Tick and tick-borne disease control in Ethiopia

S. Mekonnen

Ticks and Tick-borne Diseases Survey and Control, c/o FAO Office,
P.O. Box 5536, Addis Ababa, Ethiopia

Cattle are a prime resource for the people and Government of Ethiopia. The country has the largest cattle population in Africa, estimated at 27 million head. The majority of these cattle are indigenous Bos indicus breeds and are a vital component of the mixed farming system in the highlands, where they are used as draft animals for ploughing and for providing milk and meat. Cattle in the dry lowlands are part of the traditional nomadic life.

Government policy has recently been changed to give more encouragement to commercial farming. Local breeds are being upgraded through the introduction of pure-bred Bos taurus cattle and their crosses. There are already more than 70,000 improved cattle in the country. Although the introduction of Bos taurus dairy breeds may increase milk production, it may not in the absence of good management and adequate control measures against ticks and tick-borne diseases.

Ticks and tick-borne diseases control


The main tick genera found in Ethiopia are Amblyomma, Boophilus, Haemaphysalis, Hyalomma and Rhipicephalus. The most important and widespread tick species are A. variegatum (vector of Cowdria ruminantium and Theileria mutans) and B. decoloratus (vector of Anaplasma marginale and Babesia bigemina). There is no report of the presence of R. appendiculatus (vector of T. parva). The effects of ticks on indigenous cattle have been shown to be minimal.

Tick-borne diseases

Tick-borne diseases of cattle such as anaplasmosis, babesiosis, cowdriosis and theileriosis (T. mutans) are present in Ethiopia but their significance in terms of mortality and production loss and the degree of enzootic stability are not known. There are no clinical or serological reports of the presence of either bovine tropical theileriosis (T. annulata) or East Coast fever (T. parva). However, the relatively uncontrolled movement of livestock from Sudan, where these diseases and their vectors are found, suggests that there is a considerable risk of the diseases being introduced. In previous studies, B. bovis, T. orientalis and T. velifera were reported from western Ethiopia.

In a recent survey, 2434 blood smears and 242 serum samples were collected from 21 state and private dairy farms to determine the prevalence of tick-borne infections, mainly in dairy cattle. Over 90% of sera tested were positive for A. marginale, 60% were positive for B. bigemina and 30% were positive for T. mutans. Antibodies to A. marginale were very common in samples from state and private dairy farms; there were no significant differences in prevalence of antibodies to B. bigemina between these farms. More than 20% of the blood smear samples were positive for Anaplasma, Babesia and Theileria spp. This result did not correlate with the serological findings and this may have been due to technical reasons or because serologically positive cattle have very few or no detectable parasites. Taking this and the various results obtained into account, it can be concluded that enzootic stability exists for all tick-borne diseases present in indigenous and exotic cattle.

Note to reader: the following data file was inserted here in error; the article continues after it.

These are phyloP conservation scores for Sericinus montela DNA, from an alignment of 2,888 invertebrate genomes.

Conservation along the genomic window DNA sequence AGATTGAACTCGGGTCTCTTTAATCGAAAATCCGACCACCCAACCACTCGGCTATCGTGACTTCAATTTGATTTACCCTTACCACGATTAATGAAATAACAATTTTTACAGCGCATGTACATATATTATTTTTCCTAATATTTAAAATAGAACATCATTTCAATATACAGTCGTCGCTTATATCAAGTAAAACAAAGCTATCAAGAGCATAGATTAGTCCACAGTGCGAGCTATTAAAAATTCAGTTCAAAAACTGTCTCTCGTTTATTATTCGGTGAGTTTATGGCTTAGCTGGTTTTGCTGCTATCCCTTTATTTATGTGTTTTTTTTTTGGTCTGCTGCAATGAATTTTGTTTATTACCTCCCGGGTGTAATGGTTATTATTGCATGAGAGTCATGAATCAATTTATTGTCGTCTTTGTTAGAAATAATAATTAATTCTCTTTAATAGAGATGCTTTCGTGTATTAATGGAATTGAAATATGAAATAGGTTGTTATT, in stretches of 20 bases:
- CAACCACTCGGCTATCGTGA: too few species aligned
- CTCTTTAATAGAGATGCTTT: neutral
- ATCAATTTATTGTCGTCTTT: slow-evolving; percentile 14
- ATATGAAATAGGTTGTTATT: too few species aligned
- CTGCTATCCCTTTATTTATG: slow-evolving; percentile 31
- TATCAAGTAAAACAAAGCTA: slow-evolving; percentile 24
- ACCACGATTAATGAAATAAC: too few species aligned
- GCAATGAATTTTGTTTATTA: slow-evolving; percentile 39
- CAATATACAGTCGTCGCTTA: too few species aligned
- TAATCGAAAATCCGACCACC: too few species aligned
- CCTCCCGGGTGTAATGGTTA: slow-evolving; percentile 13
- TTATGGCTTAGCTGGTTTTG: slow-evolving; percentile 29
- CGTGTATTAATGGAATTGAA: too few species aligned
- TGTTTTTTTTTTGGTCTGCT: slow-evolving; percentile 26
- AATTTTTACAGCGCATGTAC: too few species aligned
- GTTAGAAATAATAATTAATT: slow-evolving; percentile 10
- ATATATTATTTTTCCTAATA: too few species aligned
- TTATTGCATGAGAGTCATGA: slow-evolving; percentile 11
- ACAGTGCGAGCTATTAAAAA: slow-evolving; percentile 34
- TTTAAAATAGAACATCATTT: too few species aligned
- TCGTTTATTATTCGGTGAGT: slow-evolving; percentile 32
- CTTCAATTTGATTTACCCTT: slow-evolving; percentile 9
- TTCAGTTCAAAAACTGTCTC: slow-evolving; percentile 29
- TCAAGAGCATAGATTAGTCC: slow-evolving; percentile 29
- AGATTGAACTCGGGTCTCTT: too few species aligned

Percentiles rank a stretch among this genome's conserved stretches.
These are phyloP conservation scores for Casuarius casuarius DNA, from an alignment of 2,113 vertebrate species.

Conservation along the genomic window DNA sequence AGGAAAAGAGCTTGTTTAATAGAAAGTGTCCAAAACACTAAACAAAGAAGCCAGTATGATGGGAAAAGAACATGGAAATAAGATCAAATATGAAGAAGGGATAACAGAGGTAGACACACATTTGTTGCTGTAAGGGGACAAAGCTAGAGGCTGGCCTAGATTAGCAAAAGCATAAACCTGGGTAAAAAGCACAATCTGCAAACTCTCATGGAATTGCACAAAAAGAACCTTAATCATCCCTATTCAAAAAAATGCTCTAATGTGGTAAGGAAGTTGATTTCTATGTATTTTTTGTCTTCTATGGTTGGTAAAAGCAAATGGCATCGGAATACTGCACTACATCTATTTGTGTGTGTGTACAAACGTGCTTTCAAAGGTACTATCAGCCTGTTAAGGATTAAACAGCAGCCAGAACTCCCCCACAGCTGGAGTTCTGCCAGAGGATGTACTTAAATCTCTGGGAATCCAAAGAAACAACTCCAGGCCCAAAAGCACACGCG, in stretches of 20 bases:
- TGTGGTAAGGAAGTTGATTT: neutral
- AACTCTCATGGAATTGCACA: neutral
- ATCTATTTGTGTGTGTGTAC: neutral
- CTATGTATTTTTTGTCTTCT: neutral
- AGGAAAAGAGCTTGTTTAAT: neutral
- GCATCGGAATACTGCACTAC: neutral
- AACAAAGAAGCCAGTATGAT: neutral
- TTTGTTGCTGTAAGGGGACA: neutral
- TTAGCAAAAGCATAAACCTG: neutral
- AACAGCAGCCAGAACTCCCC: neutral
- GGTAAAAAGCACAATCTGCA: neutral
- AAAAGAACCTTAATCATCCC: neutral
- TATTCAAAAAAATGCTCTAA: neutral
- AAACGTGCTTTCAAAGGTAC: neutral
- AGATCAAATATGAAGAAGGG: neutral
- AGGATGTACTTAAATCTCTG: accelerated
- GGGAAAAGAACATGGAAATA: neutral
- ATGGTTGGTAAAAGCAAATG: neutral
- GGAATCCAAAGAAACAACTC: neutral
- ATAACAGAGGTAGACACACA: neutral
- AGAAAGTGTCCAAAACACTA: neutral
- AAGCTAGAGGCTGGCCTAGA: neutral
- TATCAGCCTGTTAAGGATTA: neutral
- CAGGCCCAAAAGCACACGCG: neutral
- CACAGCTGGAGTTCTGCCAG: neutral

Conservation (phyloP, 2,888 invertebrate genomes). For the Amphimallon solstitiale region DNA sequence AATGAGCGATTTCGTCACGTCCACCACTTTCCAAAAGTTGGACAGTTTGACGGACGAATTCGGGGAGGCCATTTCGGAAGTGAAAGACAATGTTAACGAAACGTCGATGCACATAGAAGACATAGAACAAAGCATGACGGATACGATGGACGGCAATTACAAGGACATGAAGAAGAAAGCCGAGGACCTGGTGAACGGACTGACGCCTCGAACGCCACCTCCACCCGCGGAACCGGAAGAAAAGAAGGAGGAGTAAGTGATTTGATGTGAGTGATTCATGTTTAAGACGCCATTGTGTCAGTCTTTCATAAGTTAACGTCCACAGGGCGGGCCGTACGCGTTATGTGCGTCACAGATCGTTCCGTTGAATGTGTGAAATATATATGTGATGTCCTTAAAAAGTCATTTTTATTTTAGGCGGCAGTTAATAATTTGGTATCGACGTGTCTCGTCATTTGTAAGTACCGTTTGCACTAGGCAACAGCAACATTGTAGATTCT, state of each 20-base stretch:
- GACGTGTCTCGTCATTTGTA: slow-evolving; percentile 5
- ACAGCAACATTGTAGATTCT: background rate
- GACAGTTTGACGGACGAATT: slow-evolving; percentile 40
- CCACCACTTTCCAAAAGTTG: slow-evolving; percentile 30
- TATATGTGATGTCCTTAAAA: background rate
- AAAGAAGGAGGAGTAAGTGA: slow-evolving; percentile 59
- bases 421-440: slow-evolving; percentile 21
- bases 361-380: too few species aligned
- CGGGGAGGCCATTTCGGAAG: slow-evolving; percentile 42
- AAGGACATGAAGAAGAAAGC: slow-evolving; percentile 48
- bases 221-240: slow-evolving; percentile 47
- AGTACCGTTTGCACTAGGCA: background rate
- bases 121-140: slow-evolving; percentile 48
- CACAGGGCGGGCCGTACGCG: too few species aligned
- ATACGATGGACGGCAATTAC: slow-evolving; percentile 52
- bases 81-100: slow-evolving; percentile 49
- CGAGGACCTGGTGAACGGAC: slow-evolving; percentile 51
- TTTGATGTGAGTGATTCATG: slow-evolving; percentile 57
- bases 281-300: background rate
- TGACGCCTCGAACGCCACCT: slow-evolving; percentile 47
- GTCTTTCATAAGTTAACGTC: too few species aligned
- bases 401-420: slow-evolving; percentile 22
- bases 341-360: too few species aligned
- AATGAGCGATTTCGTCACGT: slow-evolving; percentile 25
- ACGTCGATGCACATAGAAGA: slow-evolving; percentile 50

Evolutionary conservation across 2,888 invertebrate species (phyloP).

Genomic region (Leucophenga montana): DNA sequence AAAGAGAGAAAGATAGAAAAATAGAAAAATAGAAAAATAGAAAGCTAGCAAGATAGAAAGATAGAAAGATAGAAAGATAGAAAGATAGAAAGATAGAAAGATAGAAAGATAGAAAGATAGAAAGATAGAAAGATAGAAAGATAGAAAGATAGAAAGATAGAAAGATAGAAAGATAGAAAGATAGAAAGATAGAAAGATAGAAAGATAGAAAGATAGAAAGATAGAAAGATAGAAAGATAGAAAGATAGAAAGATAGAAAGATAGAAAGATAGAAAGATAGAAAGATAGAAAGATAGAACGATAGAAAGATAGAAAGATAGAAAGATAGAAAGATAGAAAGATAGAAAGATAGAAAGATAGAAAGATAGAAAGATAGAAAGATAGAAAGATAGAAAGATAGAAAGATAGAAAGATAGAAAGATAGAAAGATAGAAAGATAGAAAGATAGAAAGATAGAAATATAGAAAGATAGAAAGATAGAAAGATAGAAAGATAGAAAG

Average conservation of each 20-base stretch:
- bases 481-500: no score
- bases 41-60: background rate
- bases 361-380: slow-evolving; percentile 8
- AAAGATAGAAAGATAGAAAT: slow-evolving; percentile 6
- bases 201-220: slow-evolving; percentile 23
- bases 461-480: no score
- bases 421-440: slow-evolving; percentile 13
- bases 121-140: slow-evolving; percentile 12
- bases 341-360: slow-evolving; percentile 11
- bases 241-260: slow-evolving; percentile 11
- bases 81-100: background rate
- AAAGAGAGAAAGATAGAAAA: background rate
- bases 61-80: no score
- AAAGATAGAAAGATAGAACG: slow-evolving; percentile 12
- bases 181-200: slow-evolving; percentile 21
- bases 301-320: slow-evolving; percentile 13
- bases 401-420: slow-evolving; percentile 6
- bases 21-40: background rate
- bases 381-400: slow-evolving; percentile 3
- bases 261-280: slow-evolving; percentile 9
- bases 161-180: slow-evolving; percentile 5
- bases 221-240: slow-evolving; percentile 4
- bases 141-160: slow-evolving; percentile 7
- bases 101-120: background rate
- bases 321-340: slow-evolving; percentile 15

Serological diagnosis of tick-borne diseases using the indirect fluorescent antibody test (IFAT) and enzyme-linked immunosorbent assay (ELISA) has been set up in the country. In December 1992 a consultant in tick-borne diseases trained project staff and laboratory technicians in serological diagnosis of tick-borne diseases under the FAO TCP/ETH/0053 ‘bridging assistance in tick control’ project.


The conventional method of controlling tick infestations in Ethiopia is application of acaricide, either by hand spraying, by hand dressing or using spray races. Traditional tick control methods such as hand picking, burning with a hot iron or application of plant juice are also used in rural areas. The acaricides available in the country are:

Where they have been tested, Boophilus decoloratus ticks on dairy herds have been found to be resistant to camphechlor. For this reason, and for associated residue and public health reasons, the Ministry of Agriculture has banned the use of this chemical. At present, a field trial is being conducted to compare the cost effectiveness of chlorfenvinphos and deltamethrin on one state dairy farm.

In 1992 a tick-control consultant conducted in-service training and prepared a revised draft tick control and acaricide usage policy with particular reference to the dairy industry in Ethiopia. At present, the government has no direct control or registration requirements on the importation and use of acaricides. To address this problem the project has drafted a policy on acaricide registration, importation and utilisation, which has been submitted to the government for approval. It is a government responsibility to monitor the use of potentially dangerous chemicals and to conserve foreign exchange. The amount of foreign exchange involved is potentially very large; the economy of the nation cannot support such expenditure. Consequently, any measure taken to reduce the overall dependence on the use of chemicals for tick control should represent savings in foreign currency and should be cost effective. The strategy to be considered should be reduced tick control combined with immunisation of exotic and crossbred cattle, where reduced (strategic) acaricide application reduces costs significantly while immunisation ensures enzootic stability. Before importing vaccines we have to be sure that they are safe, potent and free from contamination with other infectious disease pathogens.